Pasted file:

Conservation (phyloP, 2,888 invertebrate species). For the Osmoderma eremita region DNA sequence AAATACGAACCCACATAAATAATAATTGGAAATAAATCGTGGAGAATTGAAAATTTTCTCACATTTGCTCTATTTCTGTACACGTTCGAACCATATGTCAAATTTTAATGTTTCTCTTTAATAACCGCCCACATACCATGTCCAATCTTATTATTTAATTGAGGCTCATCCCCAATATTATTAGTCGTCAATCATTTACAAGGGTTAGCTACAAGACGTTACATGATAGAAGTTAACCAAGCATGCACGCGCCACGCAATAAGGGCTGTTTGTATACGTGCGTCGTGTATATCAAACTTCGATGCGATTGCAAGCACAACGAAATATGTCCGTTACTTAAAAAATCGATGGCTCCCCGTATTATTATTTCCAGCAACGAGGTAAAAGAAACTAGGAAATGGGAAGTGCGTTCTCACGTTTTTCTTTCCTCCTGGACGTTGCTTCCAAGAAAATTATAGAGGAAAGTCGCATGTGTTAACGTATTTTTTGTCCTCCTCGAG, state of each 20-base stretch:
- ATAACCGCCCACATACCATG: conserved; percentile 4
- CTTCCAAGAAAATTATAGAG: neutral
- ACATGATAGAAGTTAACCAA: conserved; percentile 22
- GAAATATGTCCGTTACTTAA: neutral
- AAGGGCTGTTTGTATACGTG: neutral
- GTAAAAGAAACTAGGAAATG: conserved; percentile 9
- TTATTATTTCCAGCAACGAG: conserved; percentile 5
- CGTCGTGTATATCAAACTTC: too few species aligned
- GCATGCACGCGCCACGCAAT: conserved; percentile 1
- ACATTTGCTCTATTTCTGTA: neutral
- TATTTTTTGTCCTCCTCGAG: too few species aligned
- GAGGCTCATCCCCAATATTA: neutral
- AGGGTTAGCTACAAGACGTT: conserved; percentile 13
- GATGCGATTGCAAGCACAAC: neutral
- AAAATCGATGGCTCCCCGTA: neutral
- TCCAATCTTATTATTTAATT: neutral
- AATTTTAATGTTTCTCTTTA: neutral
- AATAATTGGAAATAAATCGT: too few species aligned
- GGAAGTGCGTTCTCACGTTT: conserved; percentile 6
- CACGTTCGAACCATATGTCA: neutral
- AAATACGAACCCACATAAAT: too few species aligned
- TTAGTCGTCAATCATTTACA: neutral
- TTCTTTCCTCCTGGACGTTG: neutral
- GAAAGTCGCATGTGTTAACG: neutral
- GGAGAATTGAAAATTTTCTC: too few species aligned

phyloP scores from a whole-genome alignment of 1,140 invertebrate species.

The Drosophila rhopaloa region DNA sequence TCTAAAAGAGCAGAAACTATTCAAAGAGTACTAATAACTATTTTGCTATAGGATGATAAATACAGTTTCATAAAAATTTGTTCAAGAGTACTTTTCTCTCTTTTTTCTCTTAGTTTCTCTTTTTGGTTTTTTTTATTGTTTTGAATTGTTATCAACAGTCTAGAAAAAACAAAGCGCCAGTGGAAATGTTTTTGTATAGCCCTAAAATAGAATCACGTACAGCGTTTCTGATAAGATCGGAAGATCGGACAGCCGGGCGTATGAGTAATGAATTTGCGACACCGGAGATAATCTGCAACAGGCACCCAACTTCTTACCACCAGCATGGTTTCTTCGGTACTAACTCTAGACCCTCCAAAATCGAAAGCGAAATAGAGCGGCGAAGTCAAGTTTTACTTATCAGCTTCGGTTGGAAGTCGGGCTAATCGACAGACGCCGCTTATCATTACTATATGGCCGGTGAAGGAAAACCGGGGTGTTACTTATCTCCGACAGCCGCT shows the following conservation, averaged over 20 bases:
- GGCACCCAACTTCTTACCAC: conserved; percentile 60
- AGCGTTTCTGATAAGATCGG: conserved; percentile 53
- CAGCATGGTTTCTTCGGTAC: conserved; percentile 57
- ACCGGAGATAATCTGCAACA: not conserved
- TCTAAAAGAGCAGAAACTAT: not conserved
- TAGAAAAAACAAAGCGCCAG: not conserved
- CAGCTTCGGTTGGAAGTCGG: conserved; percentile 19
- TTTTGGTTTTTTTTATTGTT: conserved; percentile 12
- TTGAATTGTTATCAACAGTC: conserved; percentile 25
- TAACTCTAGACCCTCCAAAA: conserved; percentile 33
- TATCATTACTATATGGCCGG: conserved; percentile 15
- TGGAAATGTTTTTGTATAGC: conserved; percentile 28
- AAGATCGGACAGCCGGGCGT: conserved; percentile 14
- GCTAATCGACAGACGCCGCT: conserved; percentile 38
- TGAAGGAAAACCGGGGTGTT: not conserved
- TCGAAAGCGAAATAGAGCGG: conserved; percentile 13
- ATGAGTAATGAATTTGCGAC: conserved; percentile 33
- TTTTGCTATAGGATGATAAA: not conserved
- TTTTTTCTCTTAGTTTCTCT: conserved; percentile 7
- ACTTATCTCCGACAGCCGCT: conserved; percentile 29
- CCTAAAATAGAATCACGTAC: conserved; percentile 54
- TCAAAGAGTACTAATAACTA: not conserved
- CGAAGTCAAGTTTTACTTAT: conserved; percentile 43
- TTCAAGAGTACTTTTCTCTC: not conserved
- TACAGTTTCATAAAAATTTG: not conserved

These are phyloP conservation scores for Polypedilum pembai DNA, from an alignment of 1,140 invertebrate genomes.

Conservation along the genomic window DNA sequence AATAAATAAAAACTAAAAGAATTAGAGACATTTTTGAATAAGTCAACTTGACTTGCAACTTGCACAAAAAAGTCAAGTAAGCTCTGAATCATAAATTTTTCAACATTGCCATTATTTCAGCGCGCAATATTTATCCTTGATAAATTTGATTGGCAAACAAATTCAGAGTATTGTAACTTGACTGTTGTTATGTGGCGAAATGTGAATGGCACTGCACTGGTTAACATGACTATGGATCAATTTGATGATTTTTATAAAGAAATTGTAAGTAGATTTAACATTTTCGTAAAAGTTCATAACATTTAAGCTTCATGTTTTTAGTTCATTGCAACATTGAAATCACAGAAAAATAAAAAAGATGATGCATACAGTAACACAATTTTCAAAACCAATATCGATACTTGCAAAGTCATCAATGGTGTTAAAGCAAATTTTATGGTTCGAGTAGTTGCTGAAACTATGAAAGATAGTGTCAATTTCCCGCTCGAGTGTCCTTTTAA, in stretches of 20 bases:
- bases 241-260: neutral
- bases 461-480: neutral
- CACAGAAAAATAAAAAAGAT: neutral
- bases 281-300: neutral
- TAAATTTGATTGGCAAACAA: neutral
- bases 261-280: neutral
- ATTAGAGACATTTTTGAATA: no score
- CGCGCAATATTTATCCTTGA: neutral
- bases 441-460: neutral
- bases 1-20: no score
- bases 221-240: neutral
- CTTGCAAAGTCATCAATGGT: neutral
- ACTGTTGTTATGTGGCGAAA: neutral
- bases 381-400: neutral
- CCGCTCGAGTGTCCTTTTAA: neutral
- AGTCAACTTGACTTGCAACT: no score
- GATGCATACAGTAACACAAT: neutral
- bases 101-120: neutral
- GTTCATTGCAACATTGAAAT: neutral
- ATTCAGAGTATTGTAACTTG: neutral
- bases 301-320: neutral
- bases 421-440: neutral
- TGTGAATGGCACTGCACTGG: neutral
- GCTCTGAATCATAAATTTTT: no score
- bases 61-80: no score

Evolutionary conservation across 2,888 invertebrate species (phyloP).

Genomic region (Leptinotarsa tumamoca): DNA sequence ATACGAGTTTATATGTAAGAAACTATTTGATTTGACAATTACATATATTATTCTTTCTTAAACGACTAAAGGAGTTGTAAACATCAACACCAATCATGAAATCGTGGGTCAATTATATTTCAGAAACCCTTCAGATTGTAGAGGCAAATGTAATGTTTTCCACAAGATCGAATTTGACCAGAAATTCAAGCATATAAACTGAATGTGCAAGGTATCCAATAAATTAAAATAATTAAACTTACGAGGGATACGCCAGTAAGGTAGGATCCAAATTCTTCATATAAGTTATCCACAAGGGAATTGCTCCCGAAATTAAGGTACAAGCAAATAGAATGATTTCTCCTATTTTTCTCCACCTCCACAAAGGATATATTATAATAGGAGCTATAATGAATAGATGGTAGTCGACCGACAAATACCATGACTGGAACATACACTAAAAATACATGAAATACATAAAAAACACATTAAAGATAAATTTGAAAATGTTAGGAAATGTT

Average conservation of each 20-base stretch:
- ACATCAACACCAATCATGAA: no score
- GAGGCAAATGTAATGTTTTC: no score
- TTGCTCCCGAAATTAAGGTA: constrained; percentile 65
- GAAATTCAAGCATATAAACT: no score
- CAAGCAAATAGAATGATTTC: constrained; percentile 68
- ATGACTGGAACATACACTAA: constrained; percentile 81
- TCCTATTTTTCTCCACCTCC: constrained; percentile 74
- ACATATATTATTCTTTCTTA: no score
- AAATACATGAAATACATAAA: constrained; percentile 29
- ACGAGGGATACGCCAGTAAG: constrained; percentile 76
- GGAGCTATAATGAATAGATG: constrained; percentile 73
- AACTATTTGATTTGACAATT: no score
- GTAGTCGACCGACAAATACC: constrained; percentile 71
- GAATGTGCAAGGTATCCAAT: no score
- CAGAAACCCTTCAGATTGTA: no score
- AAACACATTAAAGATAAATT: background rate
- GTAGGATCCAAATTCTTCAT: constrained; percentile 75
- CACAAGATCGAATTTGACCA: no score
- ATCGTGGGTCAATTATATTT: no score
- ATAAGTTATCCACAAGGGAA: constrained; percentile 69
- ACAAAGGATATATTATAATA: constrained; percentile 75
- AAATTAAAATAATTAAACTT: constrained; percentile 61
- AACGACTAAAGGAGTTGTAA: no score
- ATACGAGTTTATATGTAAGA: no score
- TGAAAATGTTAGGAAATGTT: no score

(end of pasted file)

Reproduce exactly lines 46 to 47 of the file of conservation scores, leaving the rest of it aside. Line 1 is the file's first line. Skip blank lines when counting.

- TTTTGCTATAGGATGATAAA: not conserved
- TTTTTTCTCTTAGTTTCTCT: conserved; percentile 7